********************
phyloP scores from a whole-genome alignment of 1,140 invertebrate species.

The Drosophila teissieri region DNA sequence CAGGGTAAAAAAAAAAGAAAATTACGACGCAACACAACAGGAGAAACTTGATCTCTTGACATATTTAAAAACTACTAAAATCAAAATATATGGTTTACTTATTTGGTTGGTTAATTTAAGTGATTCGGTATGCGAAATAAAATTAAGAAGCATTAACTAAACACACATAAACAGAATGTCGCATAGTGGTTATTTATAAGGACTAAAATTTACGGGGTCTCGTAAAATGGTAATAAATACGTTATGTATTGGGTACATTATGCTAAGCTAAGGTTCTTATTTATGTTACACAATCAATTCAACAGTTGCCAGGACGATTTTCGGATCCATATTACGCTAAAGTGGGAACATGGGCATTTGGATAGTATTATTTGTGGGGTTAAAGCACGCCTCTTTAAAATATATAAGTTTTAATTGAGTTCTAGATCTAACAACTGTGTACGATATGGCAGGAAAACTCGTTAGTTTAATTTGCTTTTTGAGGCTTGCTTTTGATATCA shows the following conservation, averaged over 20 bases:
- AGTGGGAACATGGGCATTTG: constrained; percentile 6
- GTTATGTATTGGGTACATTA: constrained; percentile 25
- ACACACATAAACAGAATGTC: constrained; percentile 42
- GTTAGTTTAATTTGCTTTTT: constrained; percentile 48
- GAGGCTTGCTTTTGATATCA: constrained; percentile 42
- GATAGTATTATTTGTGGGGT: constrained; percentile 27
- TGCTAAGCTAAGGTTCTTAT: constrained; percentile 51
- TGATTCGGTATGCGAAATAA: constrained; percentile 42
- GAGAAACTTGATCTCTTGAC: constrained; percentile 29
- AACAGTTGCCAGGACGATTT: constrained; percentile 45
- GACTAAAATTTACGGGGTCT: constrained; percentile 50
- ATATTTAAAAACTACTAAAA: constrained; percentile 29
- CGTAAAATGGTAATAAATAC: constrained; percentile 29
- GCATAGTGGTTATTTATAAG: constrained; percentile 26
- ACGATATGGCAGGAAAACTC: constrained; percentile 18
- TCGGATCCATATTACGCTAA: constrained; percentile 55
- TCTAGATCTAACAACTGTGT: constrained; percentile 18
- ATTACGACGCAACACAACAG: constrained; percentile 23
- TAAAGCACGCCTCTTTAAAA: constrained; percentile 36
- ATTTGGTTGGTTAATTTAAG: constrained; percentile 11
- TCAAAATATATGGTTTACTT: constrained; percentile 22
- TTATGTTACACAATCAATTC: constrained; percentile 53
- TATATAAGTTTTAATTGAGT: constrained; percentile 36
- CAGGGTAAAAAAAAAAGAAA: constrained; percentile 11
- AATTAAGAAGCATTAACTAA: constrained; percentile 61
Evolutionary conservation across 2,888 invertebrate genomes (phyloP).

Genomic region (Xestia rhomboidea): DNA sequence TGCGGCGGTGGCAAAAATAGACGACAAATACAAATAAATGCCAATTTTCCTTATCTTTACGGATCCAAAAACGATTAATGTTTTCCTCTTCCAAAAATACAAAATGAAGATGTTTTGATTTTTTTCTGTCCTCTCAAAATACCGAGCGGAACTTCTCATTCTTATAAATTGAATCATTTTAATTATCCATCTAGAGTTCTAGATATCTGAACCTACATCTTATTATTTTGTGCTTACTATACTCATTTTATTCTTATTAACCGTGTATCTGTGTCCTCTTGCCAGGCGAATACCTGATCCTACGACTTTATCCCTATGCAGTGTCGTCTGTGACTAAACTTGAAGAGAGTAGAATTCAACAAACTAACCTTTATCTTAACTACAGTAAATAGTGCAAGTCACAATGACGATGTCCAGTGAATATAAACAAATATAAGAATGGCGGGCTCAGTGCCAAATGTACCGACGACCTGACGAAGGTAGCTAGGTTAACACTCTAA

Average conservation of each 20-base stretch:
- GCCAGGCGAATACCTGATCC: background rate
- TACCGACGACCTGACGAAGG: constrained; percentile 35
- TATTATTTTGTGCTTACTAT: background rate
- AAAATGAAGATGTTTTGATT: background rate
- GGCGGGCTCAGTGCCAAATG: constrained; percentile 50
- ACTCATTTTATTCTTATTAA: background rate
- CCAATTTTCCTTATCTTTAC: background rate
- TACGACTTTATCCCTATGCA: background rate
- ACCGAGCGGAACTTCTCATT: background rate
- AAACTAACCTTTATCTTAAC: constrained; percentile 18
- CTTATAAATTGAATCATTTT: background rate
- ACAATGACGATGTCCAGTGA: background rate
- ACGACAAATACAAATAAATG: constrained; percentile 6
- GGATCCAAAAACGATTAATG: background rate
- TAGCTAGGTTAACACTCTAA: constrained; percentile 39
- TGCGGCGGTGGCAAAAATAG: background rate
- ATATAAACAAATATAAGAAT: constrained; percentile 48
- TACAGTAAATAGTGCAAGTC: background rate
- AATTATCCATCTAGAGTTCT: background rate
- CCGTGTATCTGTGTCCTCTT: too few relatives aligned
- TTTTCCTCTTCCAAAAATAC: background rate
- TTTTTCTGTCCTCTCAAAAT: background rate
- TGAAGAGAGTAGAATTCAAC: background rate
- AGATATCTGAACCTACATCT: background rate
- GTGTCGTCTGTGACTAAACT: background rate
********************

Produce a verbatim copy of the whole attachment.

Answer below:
phyloP scores from a whole-genome alignment of 1,140 invertebrate species.

The Drosophila teissieri region DNA sequence CAGGGTAAAAAAAAAAGAAAATTACGACGCAACACAACAGGAGAAACTTGATCTCTTGACATATTTAAAAACTACTAAAATCAAAATATATGGTTTACTTATTTGGTTGGTTAATTTAAGTGATTCGGTATGCGAAATAAAATTAAGAAGCATTAACTAAACACACATAAACAGAATGTCGCATAGTGGTTATTTATAAGGACTAAAATTTACGGGGTCTCGTAAAATGGTAATAAATACGTTATGTATTGGGTACATTATGCTAAGCTAAGGTTCTTATTTATGTTACACAATCAATTCAACAGTTGCCAGGACGATTTTCGGATCCATATTACGCTAAAGTGGGAACATGGGCATTTGGATAGTATTATTTGTGGGGTTAAAGCACGCCTCTTTAAAATATATAAGTTTTAATTGAGTTCTAGATCTAACAACTGTGTACGATATGGCAGGAAAACTCGTTAGTTTAATTTGCTTTTTGAGGCTTGCTTTTGATATCA shows the following conservation, averaged over 20 bases:
- AGTGGGAACATGGGCATTTG: constrained; percentile 6
- GTTATGTATTGGGTACATTA: constrained; percentile 25
- ACACACATAAACAGAATGTC: constrained; percentile 42
- GTTAGTTTAATTTGCTTTTT: constrained; percentile 48
- GAGGCTTGCTTTTGATATCA: constrained; percentile 42
- GATAGTATTATTTGTGGGGT: constrained; percentile 27
- TGCTAAGCTAAGGTTCTTAT: constrained; percentile 51
- TGATTCGGTATGCGAAATAA: constrained; percentile 42
- GAGAAACTTGATCTCTTGAC: constrained; percentile 29
- AACAGTTGCCAGGACGATTT: constrained; percentile 45
- GACTAAAATTTACGGGGTCT: constrained; percentile 50
- ATATTTAAAAACTACTAAAA: constrained; percentile 29
- CGTAAAATGGTAATAAATAC: constrained; percentile 29
- GCATAGTGGTTATTTATAAG: constrained; percentile 26
- ACGATATGGCAGGAAAACTC: constrained; percentile 18
- TCGGATCCATATTACGCTAA: constrained; percentile 55
- TCTAGATCTAACAACTGTGT: constrained; percentile 18
- ATTACGACGCAACACAACAG: constrained; percentile 23
- TAAAGCACGCCTCTTTAAAA: constrained; percentile 36
- ATTTGGTTGGTTAATTTAAG: constrained; percentile 11
- TCAAAATATATGGTTTACTT: constrained; percentile 22
- TTATGTTACACAATCAATTC: constrained; percentile 53
- TATATAAGTTTTAATTGAGT: constrained; percentile 36
- CAGGGTAAAAAAAAAAGAAA: constrained; percentile 11
- AATTAAGAAGCATTAACTAA: constrained; percentile 61
Evolutionary conservation across 2,888 invertebrate genomes (phyloP).

Genomic region (Xestia rhomboidea): DNA sequence TGCGGCGGTGGCAAAAATAGACGACAAATACAAATAAATGCCAATTTTCCTTATCTTTACGGATCCAAAAACGATTAATGTTTTCCTCTTCCAAAAATACAAAATGAAGATGTTTTGATTTTTTTCTGTCCTCTCAAAATACCGAGCGGAACTTCTCATTCTTATAAATTGAATCATTTTAATTATCCATCTAGAGTTCTAGATATCTGAACCTACATCTTATTATTTTGTGCTTACTATACTCATTTTATTCTTATTAACCGTGTATCTGTGTCCTCTTGCCAGGCGAATACCTGATCCTACGACTTTATCCCTATGCAGTGTCGTCTGTGACTAAACTTGAAGAGAGTAGAATTCAACAAACTAACCTTTATCTTAACTACAGTAAATAGTGCAAGTCACAATGACGATGTCCAGTGAATATAAACAAATATAAGAATGGCGGGCTCAGTGCCAAATGTACCGACGACCTGACGAAGGTAGCTAGGTTAACACTCTAA

Average conservation of each 20-base stretch:
- GCCAGGCGAATACCTGATCC: background rate
- TACCGACGACCTGACGAAGG: constrained; percentile 35
- TATTATTTTGTGCTTACTAT: background rate
- AAAATGAAGATGTTTTGATT: background rate
- GGCGGGCTCAGTGCCAAATG: constrained; percentile 50
- ACTCATTTTATTCTTATTAA: background rate
- CCAATTTTCCTTATCTTTAC: background rate
- TACGACTTTATCCCTATGCA: background rate
- ACCGAGCGGAACTTCTCATT: background rate
- AAACTAACCTTTATCTTAAC: constrained; percentile 18
- CTTATAAATTGAATCATTTT: background rate
- ACAATGACGATGTCCAGTGA: background rate
- ACGACAAATACAAATAAATG: constrained; percentile 6
- GGATCCAAAAACGATTAATG: background rate
- TAGCTAGGTTAACACTCTAA: constrained; percentile 39
- TGCGGCGGTGGCAAAAATAG: background rate
- ATATAAACAAATATAAGAAT: constrained; percentile 48
- TACAGTAAATAGTGCAAGTC: background rate
- AATTATCCATCTAGAGTTCT: background rate
- CCGTGTATCTGTGTCCTCTT: too few relatives aligned
- TTTTCCTCTTCCAAAAATAC: background rate
- TTTTTCTGTCCTCTCAAAAT: background rate
- TGAAGAGAGTAGAATTCAAC: background rate
- AGATATCTGAACCTACATCT: background rate
- GTGTCGTCTGTGACTAAACT: background rate